What Is HIPAA Certification? Frequently Asked Questions
The Health Insurance Portability and Accountability Act (HIPAA) is a set of security standards designed to safeguard protected health information (PHI) from being disclosed without the patient's knowledge or authorization. But since its inception in 1996, HIPAA seems to have led to more questions than answers. When HIPAA released its Privacy and Security Rules in 1999, the US Department of Health and Human Services (HHS) was flooded with questions and comments about it. There was so much misunderstanding and confusion over the rules' complexity and how they would operate.
Over the years, the HHS has provided more information about the privacy and security rules, however, questions about the requirements and regulations still remain. This article will offer some insight into the most frequently asked questions about HIPAA certification.
- What is HIPAA certification?
A HIPAA certification means a covered entity or business associate understands and complies with the HIPAA privacy and security rules. These healthcare providers or organizations have undergone and passed a third-party HIPAA assessment and have implemented security policies and measures to ensure the safety of PHI.
- What is PHI?
PHI is data that contains a patient's past, present, and future health condition or any private information that can be used to identify or locate them such as, birth date, address, and phone number.
- What is the Privacy Rule?
The HIPAA Privacy Rule was created to protect a patient's medical records and other personal health information. It applies to healthcare providers, health plans, and healthcare clearinghouses that perform healthcare transactions electronically. The Privacy Rule stipulates that covered entities and business associates must ensure the safety of patient information by implementing safeguards and policies on how PHI is used and disclosed.
- What is the Security Rule?
The HIPAA Security Rule is a set of national security standards designed to safeguard electronic protected health information (ePHI) that is created, transmitted, received, and stored by a healthcare provider. All covered entities must implement administrative, technical, and physical safeguards to ensure the security and confidentiality of ePHI.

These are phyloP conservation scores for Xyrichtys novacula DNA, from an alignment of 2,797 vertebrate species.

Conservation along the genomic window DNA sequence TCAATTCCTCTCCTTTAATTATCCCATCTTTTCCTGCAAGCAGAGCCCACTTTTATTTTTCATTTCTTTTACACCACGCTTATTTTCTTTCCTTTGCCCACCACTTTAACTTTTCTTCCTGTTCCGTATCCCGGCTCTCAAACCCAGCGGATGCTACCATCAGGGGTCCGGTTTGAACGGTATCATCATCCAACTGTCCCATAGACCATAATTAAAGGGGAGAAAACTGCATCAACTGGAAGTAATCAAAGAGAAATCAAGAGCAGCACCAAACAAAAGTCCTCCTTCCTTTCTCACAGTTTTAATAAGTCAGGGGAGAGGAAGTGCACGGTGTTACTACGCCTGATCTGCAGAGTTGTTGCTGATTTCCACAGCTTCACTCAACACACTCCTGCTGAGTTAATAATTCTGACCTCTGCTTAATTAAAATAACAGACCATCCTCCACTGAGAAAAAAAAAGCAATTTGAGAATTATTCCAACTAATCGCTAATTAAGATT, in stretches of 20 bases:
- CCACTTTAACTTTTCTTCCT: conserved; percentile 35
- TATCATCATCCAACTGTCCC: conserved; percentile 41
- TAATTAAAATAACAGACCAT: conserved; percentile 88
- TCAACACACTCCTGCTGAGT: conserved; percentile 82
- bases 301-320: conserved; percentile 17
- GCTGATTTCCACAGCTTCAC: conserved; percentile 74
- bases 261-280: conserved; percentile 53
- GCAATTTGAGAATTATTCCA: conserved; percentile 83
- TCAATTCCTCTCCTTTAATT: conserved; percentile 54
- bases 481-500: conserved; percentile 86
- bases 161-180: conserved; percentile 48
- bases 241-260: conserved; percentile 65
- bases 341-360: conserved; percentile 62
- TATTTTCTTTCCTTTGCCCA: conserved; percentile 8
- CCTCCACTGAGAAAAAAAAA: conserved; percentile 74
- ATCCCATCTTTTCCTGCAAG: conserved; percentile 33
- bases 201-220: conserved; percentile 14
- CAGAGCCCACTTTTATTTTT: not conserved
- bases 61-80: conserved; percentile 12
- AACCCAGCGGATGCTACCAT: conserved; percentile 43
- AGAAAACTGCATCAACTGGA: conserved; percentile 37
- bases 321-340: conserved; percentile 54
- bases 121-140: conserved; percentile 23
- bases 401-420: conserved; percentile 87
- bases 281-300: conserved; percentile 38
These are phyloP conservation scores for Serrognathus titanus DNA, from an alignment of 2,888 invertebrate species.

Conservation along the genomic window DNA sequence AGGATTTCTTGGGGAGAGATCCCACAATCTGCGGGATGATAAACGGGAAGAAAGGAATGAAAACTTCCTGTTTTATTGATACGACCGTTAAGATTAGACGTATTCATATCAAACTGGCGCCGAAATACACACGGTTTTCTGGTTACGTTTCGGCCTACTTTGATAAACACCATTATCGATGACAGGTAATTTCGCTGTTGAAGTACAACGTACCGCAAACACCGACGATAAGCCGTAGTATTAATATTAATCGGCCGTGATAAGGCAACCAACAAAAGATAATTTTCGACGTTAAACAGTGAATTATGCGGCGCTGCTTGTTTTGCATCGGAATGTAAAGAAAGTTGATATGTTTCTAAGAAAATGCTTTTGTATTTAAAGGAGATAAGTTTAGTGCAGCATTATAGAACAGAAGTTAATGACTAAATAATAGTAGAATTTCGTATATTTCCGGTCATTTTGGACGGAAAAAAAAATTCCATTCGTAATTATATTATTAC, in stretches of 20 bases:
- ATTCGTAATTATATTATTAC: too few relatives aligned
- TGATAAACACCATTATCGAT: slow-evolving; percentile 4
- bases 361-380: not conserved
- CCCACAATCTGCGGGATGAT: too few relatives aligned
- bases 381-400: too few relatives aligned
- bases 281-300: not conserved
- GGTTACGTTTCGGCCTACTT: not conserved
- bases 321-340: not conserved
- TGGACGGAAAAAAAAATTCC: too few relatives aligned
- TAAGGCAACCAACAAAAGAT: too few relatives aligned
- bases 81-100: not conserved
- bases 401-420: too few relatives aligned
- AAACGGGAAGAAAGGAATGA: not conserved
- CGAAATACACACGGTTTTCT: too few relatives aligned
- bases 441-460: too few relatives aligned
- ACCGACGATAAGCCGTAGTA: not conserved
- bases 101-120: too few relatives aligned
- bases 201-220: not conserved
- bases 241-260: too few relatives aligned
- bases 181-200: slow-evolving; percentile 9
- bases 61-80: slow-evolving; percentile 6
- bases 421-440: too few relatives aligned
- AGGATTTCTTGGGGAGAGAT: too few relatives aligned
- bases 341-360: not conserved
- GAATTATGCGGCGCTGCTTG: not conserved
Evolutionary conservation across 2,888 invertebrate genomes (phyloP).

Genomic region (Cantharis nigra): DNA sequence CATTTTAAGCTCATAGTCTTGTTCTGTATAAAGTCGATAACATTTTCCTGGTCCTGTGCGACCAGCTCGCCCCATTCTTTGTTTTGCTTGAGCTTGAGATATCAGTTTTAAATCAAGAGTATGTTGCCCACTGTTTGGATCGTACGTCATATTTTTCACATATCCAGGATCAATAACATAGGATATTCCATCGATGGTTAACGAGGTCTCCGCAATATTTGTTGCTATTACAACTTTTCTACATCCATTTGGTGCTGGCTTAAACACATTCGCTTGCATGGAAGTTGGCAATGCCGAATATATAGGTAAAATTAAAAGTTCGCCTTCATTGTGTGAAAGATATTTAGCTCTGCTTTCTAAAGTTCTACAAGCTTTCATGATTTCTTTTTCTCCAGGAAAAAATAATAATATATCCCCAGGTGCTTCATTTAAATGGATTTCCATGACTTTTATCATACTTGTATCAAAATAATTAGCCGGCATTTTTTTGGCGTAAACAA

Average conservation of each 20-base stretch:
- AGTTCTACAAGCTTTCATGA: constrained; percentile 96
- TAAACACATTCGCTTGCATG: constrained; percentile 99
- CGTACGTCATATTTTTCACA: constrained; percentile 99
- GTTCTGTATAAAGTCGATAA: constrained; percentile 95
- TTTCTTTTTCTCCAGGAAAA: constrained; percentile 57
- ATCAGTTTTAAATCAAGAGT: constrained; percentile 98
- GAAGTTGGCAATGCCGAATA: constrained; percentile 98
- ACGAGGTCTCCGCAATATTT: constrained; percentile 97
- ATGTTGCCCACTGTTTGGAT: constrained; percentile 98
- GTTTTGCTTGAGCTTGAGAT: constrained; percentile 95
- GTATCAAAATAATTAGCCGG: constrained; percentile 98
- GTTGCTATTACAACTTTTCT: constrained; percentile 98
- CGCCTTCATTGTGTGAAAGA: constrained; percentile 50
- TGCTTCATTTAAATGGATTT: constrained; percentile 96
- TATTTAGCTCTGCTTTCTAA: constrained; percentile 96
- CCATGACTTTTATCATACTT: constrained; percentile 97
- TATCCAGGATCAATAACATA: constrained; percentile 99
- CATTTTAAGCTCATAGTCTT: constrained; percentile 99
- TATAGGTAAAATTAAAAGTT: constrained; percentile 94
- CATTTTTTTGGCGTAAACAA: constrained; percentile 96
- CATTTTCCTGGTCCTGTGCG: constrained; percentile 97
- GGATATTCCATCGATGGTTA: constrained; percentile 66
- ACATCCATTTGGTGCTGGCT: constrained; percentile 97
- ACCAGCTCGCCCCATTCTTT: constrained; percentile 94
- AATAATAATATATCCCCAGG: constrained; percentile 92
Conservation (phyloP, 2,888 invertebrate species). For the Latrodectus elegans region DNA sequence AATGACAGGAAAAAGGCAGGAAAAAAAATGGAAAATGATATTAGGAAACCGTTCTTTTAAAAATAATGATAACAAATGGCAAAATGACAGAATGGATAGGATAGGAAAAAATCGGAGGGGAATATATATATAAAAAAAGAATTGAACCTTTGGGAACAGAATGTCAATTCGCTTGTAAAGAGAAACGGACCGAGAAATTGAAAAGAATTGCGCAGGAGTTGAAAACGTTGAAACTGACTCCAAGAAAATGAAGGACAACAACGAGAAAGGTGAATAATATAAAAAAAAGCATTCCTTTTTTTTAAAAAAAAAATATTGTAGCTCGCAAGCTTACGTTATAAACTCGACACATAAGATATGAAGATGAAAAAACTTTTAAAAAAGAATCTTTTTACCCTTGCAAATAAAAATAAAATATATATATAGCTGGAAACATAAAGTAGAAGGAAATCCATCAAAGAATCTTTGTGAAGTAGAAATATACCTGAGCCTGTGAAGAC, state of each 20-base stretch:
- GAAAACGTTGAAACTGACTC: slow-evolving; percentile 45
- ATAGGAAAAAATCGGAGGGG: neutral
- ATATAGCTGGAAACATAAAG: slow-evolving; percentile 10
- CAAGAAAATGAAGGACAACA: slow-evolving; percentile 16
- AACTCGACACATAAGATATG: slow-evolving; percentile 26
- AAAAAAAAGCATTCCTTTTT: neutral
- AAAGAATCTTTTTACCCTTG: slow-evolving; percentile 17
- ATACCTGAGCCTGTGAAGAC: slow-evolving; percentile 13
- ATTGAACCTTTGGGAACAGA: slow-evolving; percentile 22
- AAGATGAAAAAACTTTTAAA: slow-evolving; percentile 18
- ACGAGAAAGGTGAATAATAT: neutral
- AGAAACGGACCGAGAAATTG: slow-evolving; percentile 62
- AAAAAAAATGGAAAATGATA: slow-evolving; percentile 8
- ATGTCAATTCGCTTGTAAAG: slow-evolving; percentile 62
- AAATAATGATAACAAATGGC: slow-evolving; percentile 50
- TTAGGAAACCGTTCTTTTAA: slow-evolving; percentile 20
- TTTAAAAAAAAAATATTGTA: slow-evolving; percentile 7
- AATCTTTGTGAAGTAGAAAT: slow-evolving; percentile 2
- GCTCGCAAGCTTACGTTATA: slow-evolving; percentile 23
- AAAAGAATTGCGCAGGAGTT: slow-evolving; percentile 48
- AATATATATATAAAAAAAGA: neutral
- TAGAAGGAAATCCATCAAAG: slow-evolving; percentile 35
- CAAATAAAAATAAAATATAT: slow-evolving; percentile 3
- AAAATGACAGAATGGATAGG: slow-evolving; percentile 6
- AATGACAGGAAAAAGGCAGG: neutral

- Who must comply with HIPAA regulations?
All covered entities and business associates that process, store, transmit, and receive patient information must comply with HIPAA regulations.
- What are covered entities?
Covered entities are individuals or companies that transmit PHI for healthcare status, payment and remittance, healthcare claims, enrollment and disenrollment, coordination of benefits, eligibility checks, referral certification and authorization, and fund transfers. HIPAA categorizes covered entities into three groups:
- Healthcare providers, including clinics, doctors, dentists, pharmacies, and nursing homes
- Healthcare plans such as health insurance companies, HMOs, and company health plans
- Healthcare clearinghouses like companies or individuals that process nonstandard health information into standard format, and vice versa
- What are business associates?
Business associates refer to an entity or individual that performs tasks involving the use or disclosure of PHI on behalf of a covered entity. Some examples include:
- A medical transcriptionist
- An IT consultant
- A billing or coding company
- A law office that requires access to patient information
- An accounting firm
- A medical device manufacturer
- What are the penalties for violating HIPAA regulations?
Healthcare or third-party providers that violate HIPAA regulations can be fined up to $1,754,698 or imprisoned for up to 10 years, depending on the severity of the violation.
- What is the Health Information Trust Alliance (HITRUST) and how is it related to HIPAA?
HITRUST is an organization that helps companies achieve HIPAA compliance. It created and manages the Common Security Framework, which harmonizes HIPAA standards with other standards such as those developed and implemented by the National Institute of Standards and Technology, the Information Commissioner's Office, and the Payment Card Industry Security Standards Council.
- How can my business become HIPAA-certified?
Healthcare and third-party providers looking to get HIPAA certified need to perform a risk assessment, train their employees, and implement the policies and procedures stated in the privacy and security rules.
- What is a risk assessment?
A risk assessment is a process that identifies an organization's administrative, technical, and physical risks that need to be addressed to keep patient information safe.
- What is a business associate agreement (BAA)?
A BAA is a written contract that a business associate needs to sign before working with a covered entity to ensure the safety and security of PHI. It requires business associates to implement safeguards to prohibit the unauthorized disclosure and use of patient information. A healthcare institution that enters a partnership with a business associate without signing a BAA is subject to the penalties stated under HIPAA regulations.
Achieving HIPAA certification can be daunting, especially if you don't know where to start. This is why you need to partner with a trusted managed IT services provider like Charles IT. Our IT specialist will review your infrastructure and pinpoint potential weaknesses that can put PHI at risk. Call us now to learn more.